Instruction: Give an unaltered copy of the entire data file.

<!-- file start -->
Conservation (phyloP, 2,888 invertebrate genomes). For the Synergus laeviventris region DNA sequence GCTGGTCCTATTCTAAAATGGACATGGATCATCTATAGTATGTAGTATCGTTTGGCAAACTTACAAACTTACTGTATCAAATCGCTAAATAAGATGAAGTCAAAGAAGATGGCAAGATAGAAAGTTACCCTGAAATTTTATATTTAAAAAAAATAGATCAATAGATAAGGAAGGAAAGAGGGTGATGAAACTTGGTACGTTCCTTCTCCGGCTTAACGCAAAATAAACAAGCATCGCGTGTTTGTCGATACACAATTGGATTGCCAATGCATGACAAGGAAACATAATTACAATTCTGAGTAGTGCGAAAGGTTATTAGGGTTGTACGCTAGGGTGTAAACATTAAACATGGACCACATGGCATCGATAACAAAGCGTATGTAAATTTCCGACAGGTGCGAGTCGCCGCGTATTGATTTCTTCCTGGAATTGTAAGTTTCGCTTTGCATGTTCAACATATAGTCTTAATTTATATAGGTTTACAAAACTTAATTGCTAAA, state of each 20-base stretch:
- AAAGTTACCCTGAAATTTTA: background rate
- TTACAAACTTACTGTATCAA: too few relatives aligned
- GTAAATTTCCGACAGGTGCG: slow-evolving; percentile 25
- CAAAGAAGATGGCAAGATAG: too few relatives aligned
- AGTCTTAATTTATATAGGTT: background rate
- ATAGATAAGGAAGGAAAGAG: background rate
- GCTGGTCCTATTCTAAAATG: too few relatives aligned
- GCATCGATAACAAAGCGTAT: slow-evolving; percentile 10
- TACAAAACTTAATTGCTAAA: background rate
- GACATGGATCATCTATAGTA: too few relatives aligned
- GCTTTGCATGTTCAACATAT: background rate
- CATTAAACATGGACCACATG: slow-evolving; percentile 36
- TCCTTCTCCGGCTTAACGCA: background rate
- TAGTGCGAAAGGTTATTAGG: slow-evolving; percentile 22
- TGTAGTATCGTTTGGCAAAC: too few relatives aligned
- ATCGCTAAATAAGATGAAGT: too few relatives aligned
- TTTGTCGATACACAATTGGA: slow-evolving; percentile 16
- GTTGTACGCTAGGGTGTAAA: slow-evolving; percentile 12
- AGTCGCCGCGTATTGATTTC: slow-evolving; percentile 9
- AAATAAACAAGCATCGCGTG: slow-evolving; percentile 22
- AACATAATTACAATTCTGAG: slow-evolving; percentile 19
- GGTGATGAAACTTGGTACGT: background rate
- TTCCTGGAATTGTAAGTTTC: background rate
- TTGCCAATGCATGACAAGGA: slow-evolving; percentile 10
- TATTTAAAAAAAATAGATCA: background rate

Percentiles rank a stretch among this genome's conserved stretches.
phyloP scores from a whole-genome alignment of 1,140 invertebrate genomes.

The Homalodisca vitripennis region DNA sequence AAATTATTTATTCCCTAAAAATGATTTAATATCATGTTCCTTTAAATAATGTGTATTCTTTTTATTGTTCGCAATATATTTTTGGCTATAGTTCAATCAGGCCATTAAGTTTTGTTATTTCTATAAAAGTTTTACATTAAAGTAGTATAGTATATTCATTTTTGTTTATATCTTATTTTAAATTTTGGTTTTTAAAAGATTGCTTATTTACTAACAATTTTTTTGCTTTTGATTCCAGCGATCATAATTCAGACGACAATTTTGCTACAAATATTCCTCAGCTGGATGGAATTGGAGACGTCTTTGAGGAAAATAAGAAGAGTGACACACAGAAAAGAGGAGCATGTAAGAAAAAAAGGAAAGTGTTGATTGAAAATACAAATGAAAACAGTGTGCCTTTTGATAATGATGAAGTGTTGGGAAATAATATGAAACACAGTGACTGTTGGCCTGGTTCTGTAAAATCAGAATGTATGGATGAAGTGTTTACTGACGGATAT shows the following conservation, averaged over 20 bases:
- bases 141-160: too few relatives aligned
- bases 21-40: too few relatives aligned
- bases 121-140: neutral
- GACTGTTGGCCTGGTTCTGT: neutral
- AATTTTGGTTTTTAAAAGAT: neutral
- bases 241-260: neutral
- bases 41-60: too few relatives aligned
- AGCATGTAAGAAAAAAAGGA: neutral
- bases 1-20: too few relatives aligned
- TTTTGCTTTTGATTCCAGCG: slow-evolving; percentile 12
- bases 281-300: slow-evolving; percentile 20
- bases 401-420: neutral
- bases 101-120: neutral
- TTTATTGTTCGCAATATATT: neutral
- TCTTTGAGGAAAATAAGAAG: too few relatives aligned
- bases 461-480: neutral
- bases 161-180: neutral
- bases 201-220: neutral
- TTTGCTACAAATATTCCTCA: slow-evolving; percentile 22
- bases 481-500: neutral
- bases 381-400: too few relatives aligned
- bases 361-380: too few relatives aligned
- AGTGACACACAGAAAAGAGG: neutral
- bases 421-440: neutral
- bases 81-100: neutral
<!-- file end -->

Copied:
Conservation (phyloP, 2,888 invertebrate genomes). For the Synergus laeviventris region DNA sequence GCTGGTCCTATTCTAAAATGGACATGGATCATCTATAGTATGTAGTATCGTTTGGCAAACTTACAAACTTACTGTATCAAATCGCTAAATAAGATGAAGTCAAAGAAGATGGCAAGATAGAAAGTTACCCTGAAATTTTATATTTAAAAAAAATAGATCAATAGATAAGGAAGGAAAGAGGGTGATGAAACTTGGTACGTTCCTTCTCCGGCTTAACGCAAAATAAACAAGCATCGCGTGTTTGTCGATACACAATTGGATTGCCAATGCATGACAAGGAAACATAATTACAATTCTGAGTAGTGCGAAAGGTTATTAGGGTTGTACGCTAGGGTGTAAACATTAAACATGGACCACATGGCATCGATAACAAAGCGTATGTAAATTTCCGACAGGTGCGAGTCGCCGCGTATTGATTTCTTCCTGGAATTGTAAGTTTCGCTTTGCATGTTCAACATATAGTCTTAATTTATATAGGTTTACAAAACTTAATTGCTAAA, state of each 20-base stretch:
- AAAGTTACCCTGAAATTTTA: background rate
- TTACAAACTTACTGTATCAA: too few relatives aligned
- GTAAATTTCCGACAGGTGCG: slow-evolving; percentile 25
- CAAAGAAGATGGCAAGATAG: too few relatives aligned
- AGTCTTAATTTATATAGGTT: background rate
- ATAGATAAGGAAGGAAAGAG: background rate
- GCTGGTCCTATTCTAAAATG: too few relatives aligned
- GCATCGATAACAAAGCGTAT: slow-evolving; percentile 10
- TACAAAACTTAATTGCTAAA: background rate
- GACATGGATCATCTATAGTA: too few relatives aligned
- GCTTTGCATGTTCAACATAT: background rate
- CATTAAACATGGACCACATG: slow-evolving; percentile 36
- TCCTTCTCCGGCTTAACGCA: background rate
- TAGTGCGAAAGGTTATTAGG: slow-evolving; percentile 22
- TGTAGTATCGTTTGGCAAAC: too few relatives aligned
- ATCGCTAAATAAGATGAAGT: too few relatives aligned
- TTTGTCGATACACAATTGGA: slow-evolving; percentile 16
- GTTGTACGCTAGGGTGTAAA: slow-evolving; percentile 12
- AGTCGCCGCGTATTGATTTC: slow-evolving; percentile 9
- AAATAAACAAGCATCGCGTG: slow-evolving; percentile 22
- AACATAATTACAATTCTGAG: slow-evolving; percentile 19
- GGTGATGAAACTTGGTACGT: background rate
- TTCCTGGAATTGTAAGTTTC: background rate
- TTGCCAATGCATGACAAGGA: slow-evolving; percentile 10
- TATTTAAAAAAAATAGATCA: background rate

Percentiles rank a stretch among this genome's conserved stretches.
phyloP scores from a whole-genome alignment of 1,140 invertebrate genomes.

The Homalodisca vitripennis region DNA sequence AAATTATTTATTCCCTAAAAATGATTTAATATCATGTTCCTTTAAATAATGTGTATTCTTTTTATTGTTCGCAATATATTTTTGGCTATAGTTCAATCAGGCCATTAAGTTTTGTTATTTCTATAAAAGTTTTACATTAAAGTAGTATAGTATATTCATTTTTGTTTATATCTTATTTTAAATTTTGGTTTTTAAAAGATTGCTTATTTACTAACAATTTTTTTGCTTTTGATTCCAGCGATCATAATTCAGACGACAATTTTGCTACAAATATTCCTCAGCTGGATGGAATTGGAGACGTCTTTGAGGAAAATAAGAAGAGTGACACACAGAAAAGAGGAGCATGTAAGAAAAAAAGGAAAGTGTTGATTGAAAATACAAATGAAAACAGTGTGCCTTTTGATAATGATGAAGTGTTGGGAAATAATATGAAACACAGTGACTGTTGGCCTGGTTCTGTAAAATCAGAATGTATGGATGAAGTGTTTACTGACGGATAT shows the following conservation, averaged over 20 bases:
- bases 141-160: too few relatives aligned
- bases 21-40: too few relatives aligned
- bases 121-140: neutral
- GACTGTTGGCCTGGTTCTGT: neutral
- AATTTTGGTTTTTAAAAGAT: neutral
- bases 241-260: neutral
- bases 41-60: too few relatives aligned
- AGCATGTAAGAAAAAAAGGA: neutral
- bases 1-20: too few relatives aligned
- TTTTGCTTTTGATTCCAGCG: slow-evolving; percentile 12
- bases 281-300: slow-evolving; percentile 20
- bases 401-420: neutral
- bases 101-120: neutral
- TTTATTGTTCGCAATATATT: neutral
- TCTTTGAGGAAAATAAGAAG: too few relatives aligned
- bases 461-480: neutral
- bases 161-180: neutral
- bases 201-220: neutral
- TTTGCTACAAATATTCCTCA: slow-evolving; percentile 22
- bases 481-500: neutral
- bases 381-400: too few relatives aligned
- bases 361-380: too few relatives aligned
- AGTGACACACAGAAAAGAGG: neutral
- bases 421-440: neutral
- bases 81-100: neutral